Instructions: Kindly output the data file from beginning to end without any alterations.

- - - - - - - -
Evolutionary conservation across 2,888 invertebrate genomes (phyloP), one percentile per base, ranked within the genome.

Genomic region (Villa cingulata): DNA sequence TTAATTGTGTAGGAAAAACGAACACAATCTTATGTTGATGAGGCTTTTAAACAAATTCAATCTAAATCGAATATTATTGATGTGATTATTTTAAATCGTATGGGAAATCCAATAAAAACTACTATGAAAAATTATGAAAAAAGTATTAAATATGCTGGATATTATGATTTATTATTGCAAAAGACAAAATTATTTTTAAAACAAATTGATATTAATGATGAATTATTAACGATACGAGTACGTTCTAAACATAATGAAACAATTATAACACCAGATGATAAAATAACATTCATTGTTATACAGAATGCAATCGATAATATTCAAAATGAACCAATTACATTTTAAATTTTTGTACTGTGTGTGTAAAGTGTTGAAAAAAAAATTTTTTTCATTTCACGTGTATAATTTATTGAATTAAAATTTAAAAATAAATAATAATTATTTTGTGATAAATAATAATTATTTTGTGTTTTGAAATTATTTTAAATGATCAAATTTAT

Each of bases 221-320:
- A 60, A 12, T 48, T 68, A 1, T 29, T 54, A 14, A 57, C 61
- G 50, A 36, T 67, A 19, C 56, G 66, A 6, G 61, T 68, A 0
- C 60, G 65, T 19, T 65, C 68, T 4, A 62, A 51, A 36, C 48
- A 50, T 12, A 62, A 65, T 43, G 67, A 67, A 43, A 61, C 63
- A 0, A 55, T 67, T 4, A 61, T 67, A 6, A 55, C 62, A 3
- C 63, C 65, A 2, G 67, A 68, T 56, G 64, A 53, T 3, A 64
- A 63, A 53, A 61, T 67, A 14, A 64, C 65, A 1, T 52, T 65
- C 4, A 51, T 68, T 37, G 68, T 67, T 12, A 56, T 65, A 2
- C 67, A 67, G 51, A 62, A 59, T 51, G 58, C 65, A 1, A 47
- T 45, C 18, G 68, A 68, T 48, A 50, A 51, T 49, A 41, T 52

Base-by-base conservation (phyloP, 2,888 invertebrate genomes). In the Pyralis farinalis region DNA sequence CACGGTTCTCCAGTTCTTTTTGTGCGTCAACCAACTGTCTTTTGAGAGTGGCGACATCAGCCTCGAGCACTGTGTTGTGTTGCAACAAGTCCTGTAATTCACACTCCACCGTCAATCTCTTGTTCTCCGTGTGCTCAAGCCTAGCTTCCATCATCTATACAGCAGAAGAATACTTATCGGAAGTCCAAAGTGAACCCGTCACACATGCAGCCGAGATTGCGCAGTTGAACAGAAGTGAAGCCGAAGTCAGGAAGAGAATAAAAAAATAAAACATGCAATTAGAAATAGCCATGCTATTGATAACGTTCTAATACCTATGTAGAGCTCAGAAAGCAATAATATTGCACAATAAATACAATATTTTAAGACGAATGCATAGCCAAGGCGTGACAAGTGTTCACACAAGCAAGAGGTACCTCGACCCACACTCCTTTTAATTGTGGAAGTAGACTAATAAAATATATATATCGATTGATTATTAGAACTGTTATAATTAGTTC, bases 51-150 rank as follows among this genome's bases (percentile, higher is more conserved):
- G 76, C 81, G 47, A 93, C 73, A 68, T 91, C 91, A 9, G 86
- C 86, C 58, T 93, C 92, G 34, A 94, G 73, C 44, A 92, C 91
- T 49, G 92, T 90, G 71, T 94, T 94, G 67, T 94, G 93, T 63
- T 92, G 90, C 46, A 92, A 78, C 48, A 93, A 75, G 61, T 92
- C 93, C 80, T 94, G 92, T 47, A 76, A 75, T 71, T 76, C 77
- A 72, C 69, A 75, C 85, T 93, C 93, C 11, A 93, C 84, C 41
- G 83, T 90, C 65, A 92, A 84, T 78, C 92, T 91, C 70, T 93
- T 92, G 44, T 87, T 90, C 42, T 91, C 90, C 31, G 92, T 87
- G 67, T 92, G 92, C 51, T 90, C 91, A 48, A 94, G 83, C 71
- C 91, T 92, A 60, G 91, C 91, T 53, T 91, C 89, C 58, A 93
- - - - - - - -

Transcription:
Evolutionary conservation across 2,888 invertebrate genomes (phyloP), one percentile per base, ranked within the genome.

Genomic region (Villa cingulata): DNA sequence TTAATTGTGTAGGAAAAACGAACACAATCTTATGTTGATGAGGCTTTTAAACAAATTCAATCTAAATCGAATATTATTGATGTGATTATTTTAAATCGTATGGGAAATCCAATAAAAACTACTATGAAAAATTATGAAAAAAGTATTAAATATGCTGGATATTATGATTTATTATTGCAAAAGACAAAATTATTTTTAAAACAAATTGATATTAATGATGAATTATTAACGATACGAGTACGTTCTAAACATAATGAAACAATTATAACACCAGATGATAAAATAACATTCATTGTTATACAGAATGCAATCGATAATATTCAAAATGAACCAATTACATTTTAAATTTTTGTACTGTGTGTGTAAAGTGTTGAAAAAAAAATTTTTTTCATTTCACGTGTATAATTTATTGAATTAAAATTTAAAAATAAATAATAATTATTTTGTGATAAATAATAATTATTTTGTGTTTTGAAATTATTTTAAATGATCAAATTTAT

Each of bases 221-320:
- A 60, A 12, T 48, T 68, A 1, T 29, T 54, A 14, A 57, C 61
- G 50, A 36, T 67, A 19, C 56, G 66, A 6, G 61, T 68, A 0
- C 60, G 65, T 19, T 65, C 68, T 4, A 62, A 51, A 36, C 48
- A 50, T 12, A 62, A 65, T 43, G 67, A 67, A 43, A 61, C 63
- A 0, A 55, T 67, T 4, A 61, T 67, A 6, A 55, C 62, A 3
- C 63, C 65, A 2, G 67, A 68, T 56, G 64, A 53, T 3, A 64
- A 63, A 53, A 61, T 67, A 14, A 64, C 65, A 1, T 52, T 65
- C 4, A 51, T 68, T 37, G 68, T 67, T 12, A 56, T 65, A 2
- C 67, A 67, G 51, A 62, A 59, T 51, G 58, C 65, A 1, A 47
- T 45, C 18, G 68, A 68, T 48, A 50, A 51, T 49, A 41, T 52

Base-by-base conservation (phyloP, 2,888 invertebrate genomes). In the Pyralis farinalis region DNA sequence CACGGTTCTCCAGTTCTTTTTGTGCGTCAACCAACTGTCTTTTGAGAGTGGCGACATCAGCCTCGAGCACTGTGTTGTGTTGCAACAAGTCCTGTAATTCACACTCCACCGTCAATCTCTTGTTCTCCGTGTGCTCAAGCCTAGCTTCCATCATCTATACAGCAGAAGAATACTTATCGGAAGTCCAAAGTGAACCCGTCACACATGCAGCCGAGATTGCGCAGTTGAACAGAAGTGAAGCCGAAGTCAGGAAGAGAATAAAAAAATAAAACATGCAATTAGAAATAGCCATGCTATTGATAACGTTCTAATACCTATGTAGAGCTCAGAAAGCAATAATATTGCACAATAAATACAATATTTTAAGACGAATGCATAGCCAAGGCGTGACAAGTGTTCACACAAGCAAGAGGTACCTCGACCCACACTCCTTTTAATTGTGGAAGTAGACTAATAAAATATATATATCGATTGATTATTAGAACTGTTATAATTAGTTC, bases 51-150 rank as follows among this genome's bases (percentile, higher is more conserved):
- G 76, C 81, G 47, A 93, C 73, A 68, T 91, C 91, A 9, G 86
- C 86, C 58, T 93, C 92, G 34, A 94, G 73, C 44, A 92, C 91
- T 49, G 92, T 90, G 71, T 94, T 94, G 67, T 94, G 93, T 63
- T 92, G 90, C 46, A 92, A 78, C 48, A 93, A 75, G 61, T 92
- C 93, C 80, T 94, G 92, T 47, A 76, A 75, T 71, T 76, C 77
- A 72, C 69, A 75, C 85, T 93, C 93, C 11, A 93, C 84, C 41
- G 83, T 90, C 65, A 92, A 84, T 78, C 92, T 91, C 70, T 93
- T 92, G 44, T 87, T 90, C 42, T 91, C 90, C 31, G 92, T 87
- G 67, T 92, G 92, C 51, T 90, C 91, A 48, A 94, G 83, C 71
- C 91, T 92, A 60, G 91, C 91, T 53, T 91, C 89, C 58, A 93